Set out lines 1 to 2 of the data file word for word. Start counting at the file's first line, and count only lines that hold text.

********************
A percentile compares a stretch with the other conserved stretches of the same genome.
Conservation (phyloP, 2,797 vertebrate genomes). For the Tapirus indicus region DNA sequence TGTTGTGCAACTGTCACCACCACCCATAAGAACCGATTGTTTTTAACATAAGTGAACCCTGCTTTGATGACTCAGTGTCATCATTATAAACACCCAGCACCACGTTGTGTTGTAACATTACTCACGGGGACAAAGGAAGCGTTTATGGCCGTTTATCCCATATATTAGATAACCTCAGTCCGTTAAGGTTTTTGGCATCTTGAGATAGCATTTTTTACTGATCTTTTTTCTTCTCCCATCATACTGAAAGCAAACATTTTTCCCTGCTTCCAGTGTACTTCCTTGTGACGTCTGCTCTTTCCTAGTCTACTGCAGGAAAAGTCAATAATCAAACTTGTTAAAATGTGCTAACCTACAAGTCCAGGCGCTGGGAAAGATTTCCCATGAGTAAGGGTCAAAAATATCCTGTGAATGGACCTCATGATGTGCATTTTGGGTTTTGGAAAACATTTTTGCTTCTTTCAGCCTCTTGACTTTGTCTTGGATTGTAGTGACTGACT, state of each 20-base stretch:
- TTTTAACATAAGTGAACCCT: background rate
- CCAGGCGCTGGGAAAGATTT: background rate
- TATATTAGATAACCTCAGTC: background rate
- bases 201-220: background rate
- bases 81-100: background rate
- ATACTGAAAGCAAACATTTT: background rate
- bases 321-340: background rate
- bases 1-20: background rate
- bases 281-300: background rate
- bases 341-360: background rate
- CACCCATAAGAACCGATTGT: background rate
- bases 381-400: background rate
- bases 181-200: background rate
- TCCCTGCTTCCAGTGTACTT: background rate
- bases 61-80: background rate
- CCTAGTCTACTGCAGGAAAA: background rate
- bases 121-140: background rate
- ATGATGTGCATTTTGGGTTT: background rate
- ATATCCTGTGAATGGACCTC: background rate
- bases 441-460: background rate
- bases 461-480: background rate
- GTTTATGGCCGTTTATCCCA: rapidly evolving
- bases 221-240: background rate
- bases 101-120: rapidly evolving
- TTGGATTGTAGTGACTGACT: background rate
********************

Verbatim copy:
A percentile compares a stretch with the other conserved stretches of the same genome.
Conservation (phyloP, 2,797 vertebrate genomes). For the Tapirus indicus region DNA sequence TGTTGTGCAACTGTCACCACCACCCATAAGAACCGATTGTTTTTAACATAAGTGAACCCTGCTTTGATGACTCAGTGTCATCATTATAAACACCCAGCACCACGTTGTGTTGTAACATTACTCACGGGGACAAAGGAAGCGTTTATGGCCGTTTATCCCATATATTAGATAACCTCAGTCCGTTAAGGTTTTTGGCATCTTGAGATAGCATTTTTTACTGATCTTTTTTCTTCTCCCATCATACTGAAAGCAAACATTTTTCCCTGCTTCCAGTGTACTTCCTTGTGACGTCTGCTCTTTCCTAGTCTACTGCAGGAAAAGTCAATAATCAAACTTGTTAAAATGTGCTAACCTACAAGTCCAGGCGCTGGGAAAGATTTCCCATGAGTAAGGGTCAAAAATATCCTGTGAATGGACCTCATGATGTGCATTTTGGGTTTTGGAAAACATTTTTGCTTCTTTCAGCCTCTTGACTTTGTCTTGGATTGTAGTGACTGACT, state of each 20-base stretch: